Candidate scoring is key to winning the race for best talent

Written by Simon Benford-Blows

Today’s candidates are more empowered, increasingly online and more digital than ever before. Overwhelmed by all the noise, they ignore the messages they don’t want to hear, and independently research what they want to learn.



Today’s candidates also don’t become interested overnight. They will do their own research on companies across multiple channels, long before anyone from talent acquisition or a recruitment agency will have the opportunity to talk with them directly. Typically, they will think about which organisation they want to work for and why well in advance, spending up to 6 months researching potential employers and using more than 16 different independent touch points.

We spoke to Scott McRae from Candidate ID, he said: “Understand that candidates are now using digital channels to research companies and compare career opportunities. They are searching websites, reading articles, watching videos, reading independent review sites, checking social media posts and attending online events to form their opinions long before they are ready to talk to you about specific opportunities.

This means that the traditional methods of outreach and engagement are becoming more and more ineffective and are no longer yielding the quality candidates they used to.”

Today, almost all quality candidates are ‘passive’ and not actively looking for jobs. Only a minority are actively looking for new opportunities, and they are typically of a lower quality because they are jobless, hate their current job or are just looking to change jobs often. That’s not a good profile to hire from. The standard ‘post and pray’ approach of posting jobs to job boards/job advertising is only going to get you applications from those actively looking, the lower quality ones. If that is all you do, then you’ll have limited yourself to hiring the best of who comes to you, rather than the best of what is out there.

To get first access to best talent, you have to engage early in your target candidate’s learning journey and offer something of value. This can be content that educates them on what a company thinks about the latest industry developments, skills that will be important in the future or recommendations on how best to progress their career and what helps them answer the big questions ahead of considering any specific opportunities:

> Would this company be a good move for my career?
> Can I see myself doing meaningful work and enjoying it there?
> What could my career progression look like?

Anything else, such as repeatedly trying to sell them jobs, is perceived as spam and only serves to alienate those potential future hires.

You then have to then be able to track candidate behaviour from that first point of engagement and use candidate scoring to prioritise the best fit candidates that need follow up right now.

Candidate scoring is the methodology you use to rank candidates in order to determine their ‘hire-readiness’. You score candidates based on the interest they show in your company and opportunities, and their fit in regard to the skills and experience you are looking for.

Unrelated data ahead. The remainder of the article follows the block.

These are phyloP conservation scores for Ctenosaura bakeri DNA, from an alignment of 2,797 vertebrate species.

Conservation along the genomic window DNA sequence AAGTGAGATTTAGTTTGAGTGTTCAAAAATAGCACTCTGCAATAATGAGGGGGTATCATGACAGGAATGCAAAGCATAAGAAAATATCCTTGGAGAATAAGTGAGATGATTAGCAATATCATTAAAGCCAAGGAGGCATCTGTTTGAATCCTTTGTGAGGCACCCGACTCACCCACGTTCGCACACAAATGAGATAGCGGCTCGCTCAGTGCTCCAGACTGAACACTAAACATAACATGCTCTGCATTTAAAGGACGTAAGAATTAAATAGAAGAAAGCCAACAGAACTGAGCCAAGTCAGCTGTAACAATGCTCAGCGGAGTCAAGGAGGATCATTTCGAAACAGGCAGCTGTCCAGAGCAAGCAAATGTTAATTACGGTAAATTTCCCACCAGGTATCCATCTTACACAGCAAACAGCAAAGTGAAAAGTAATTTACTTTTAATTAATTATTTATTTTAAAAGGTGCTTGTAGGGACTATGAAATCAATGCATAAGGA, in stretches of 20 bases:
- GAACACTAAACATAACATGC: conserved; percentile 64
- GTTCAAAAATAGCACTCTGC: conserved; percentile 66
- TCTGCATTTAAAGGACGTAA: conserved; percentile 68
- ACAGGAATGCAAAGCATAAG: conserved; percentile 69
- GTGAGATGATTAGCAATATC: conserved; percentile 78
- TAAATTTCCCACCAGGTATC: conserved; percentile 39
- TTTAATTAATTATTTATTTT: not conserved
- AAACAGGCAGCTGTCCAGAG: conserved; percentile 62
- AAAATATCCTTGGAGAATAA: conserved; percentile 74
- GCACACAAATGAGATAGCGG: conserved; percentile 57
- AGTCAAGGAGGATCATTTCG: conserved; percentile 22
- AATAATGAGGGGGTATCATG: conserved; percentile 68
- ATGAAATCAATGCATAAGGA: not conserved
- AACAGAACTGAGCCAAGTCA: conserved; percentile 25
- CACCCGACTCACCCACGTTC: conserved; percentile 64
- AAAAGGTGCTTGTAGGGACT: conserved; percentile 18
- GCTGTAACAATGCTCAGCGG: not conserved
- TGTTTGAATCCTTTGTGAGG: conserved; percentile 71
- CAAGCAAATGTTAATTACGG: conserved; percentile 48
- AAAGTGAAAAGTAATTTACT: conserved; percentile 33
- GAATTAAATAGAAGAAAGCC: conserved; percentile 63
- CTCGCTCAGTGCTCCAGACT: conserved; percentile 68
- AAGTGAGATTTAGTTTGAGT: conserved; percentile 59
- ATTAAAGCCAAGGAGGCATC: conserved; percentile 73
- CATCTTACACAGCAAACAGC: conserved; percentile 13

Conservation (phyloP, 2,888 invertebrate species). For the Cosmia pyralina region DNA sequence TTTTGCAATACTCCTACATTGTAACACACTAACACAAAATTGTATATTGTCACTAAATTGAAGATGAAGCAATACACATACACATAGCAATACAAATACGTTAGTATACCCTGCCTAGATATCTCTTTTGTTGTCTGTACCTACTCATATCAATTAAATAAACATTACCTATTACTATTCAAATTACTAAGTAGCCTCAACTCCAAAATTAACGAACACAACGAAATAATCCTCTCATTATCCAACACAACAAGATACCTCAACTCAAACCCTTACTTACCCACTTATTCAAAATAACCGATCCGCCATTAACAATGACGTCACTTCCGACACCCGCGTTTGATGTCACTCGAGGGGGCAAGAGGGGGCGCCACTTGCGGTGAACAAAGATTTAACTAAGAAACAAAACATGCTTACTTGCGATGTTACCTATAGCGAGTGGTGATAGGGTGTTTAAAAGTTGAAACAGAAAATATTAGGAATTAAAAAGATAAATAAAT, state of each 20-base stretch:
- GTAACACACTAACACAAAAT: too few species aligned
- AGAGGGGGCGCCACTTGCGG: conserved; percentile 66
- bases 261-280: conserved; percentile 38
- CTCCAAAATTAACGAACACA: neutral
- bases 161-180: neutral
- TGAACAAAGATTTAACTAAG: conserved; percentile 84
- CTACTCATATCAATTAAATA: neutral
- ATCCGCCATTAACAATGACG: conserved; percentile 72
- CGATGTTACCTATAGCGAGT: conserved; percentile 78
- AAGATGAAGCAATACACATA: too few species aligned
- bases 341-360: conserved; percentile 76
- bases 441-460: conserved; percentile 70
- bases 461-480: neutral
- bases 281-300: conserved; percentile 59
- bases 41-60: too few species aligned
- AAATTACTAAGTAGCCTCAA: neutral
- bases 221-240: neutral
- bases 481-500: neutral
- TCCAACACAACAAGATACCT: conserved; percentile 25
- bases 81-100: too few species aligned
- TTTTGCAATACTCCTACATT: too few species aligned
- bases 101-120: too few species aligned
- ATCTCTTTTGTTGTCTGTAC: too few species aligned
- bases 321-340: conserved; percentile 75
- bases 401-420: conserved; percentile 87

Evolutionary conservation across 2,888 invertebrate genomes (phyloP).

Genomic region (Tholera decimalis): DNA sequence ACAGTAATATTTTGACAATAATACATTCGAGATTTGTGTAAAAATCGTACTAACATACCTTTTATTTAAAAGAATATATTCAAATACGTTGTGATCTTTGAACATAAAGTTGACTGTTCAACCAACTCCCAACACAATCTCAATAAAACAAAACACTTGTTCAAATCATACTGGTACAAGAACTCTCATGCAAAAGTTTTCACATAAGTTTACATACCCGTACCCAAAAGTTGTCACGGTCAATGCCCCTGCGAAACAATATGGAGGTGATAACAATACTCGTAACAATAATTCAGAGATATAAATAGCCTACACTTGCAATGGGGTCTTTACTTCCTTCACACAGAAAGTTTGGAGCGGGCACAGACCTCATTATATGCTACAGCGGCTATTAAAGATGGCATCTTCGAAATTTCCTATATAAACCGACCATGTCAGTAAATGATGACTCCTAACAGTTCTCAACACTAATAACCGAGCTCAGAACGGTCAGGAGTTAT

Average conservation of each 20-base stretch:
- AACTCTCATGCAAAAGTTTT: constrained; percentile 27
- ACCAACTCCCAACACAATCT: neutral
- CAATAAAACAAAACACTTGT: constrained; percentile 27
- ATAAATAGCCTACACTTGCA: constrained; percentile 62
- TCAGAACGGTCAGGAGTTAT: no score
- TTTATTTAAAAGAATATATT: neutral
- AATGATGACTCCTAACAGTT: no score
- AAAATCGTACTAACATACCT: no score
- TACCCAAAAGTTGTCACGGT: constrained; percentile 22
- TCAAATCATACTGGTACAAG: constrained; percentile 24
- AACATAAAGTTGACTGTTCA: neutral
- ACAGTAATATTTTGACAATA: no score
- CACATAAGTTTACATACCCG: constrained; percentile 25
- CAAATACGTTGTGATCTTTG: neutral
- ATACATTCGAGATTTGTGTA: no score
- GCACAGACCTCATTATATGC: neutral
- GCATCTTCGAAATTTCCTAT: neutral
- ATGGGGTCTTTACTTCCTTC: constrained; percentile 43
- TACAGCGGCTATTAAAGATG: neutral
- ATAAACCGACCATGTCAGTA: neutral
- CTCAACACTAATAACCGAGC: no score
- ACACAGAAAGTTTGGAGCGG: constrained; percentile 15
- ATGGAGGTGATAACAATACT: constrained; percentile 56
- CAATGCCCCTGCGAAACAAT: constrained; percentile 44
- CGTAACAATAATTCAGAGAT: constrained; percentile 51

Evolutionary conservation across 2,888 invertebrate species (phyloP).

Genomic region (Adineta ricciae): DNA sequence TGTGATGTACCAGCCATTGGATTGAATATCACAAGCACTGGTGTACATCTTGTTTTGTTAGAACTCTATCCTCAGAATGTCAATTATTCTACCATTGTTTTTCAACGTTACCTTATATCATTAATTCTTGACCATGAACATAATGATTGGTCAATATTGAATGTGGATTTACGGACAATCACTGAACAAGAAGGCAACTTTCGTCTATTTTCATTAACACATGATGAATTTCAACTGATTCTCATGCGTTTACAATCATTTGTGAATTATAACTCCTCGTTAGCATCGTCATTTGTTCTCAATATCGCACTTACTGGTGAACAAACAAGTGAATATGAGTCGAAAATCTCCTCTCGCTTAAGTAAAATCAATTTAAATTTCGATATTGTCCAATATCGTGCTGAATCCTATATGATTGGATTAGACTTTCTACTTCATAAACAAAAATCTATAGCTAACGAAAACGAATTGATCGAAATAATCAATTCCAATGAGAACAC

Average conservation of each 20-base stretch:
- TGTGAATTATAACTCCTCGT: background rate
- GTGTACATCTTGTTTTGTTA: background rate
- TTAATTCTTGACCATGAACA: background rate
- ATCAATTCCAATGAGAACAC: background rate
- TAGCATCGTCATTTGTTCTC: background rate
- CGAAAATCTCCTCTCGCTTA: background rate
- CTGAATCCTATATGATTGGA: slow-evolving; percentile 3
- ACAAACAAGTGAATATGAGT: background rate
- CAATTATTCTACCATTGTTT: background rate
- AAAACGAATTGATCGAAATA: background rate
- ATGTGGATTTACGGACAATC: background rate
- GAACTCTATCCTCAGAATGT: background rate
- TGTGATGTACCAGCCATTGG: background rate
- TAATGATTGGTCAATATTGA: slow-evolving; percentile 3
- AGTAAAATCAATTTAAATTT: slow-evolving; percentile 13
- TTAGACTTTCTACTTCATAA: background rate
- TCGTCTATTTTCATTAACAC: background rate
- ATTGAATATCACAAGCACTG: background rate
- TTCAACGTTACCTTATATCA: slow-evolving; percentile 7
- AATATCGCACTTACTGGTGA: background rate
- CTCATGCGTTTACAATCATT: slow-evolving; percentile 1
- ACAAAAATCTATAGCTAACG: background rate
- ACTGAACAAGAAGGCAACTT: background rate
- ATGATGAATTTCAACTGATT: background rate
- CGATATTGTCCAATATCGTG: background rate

You score candidates by assigning points to their specific behaviour and then implementing scoring thresholds to determine their stage of interest - who is ‘hot’, ‘warm’ or ‘cold’. The key point is that you can transform your productivity simply by focusing on the hottest candidates, those that meet the threshold of ‘hot’ or ‘hire-ready’.

The best candidate scoring systems combine comprehensive behavioural scoring (such as web pages, career pages, email, text, articles, videos, social media, job postings and much more) alongside criteria attributes (such as current job title, company, skills, experience, location and much more).

Candidate scoring tells you in real-time the ‘hot’ candidates that need to be fast-tracked right now for immediate follow up, and the ‘warm’ candidates to keep nurturing.

Latest Blog Posts

Shutterstock 1432991804

The role of diversity and inclusion in difficult training conditions

The pandemic has presented itself a major disruptor to operations in 2020 and while organisations move towards focusing on survival, numerous comments from thought leaders suggest that organisations need to continue focusing on their D&I efforts as an essential aspect of ensuring they remain as profitable and viable in tough periods.

Read More

Shutterstock 1854821353

What will an upskilled nation mean going forward?

In previous industrial revolutions, the impact on the labour force and various positions has meant major changes to the way we work, and the type of work we do. The Fourth Industrial Revolution or Industry 4.0, is consistently advancing on a daily basis as progression in automation, the scope of the internet and artificial intelligence continue to change the world we live in.

Read More

Shutterstock 1421446100

The driving factors behind innovation in recruitment tools and technology

There are numerous and consistently changing elements of the recruitment process that are influenced by technology, professional habits and practices. The recruitment market and industry has continued to see growth and expansion in its scope over its lifespan and innovation has been shaped by he tools and techniques used.

Read More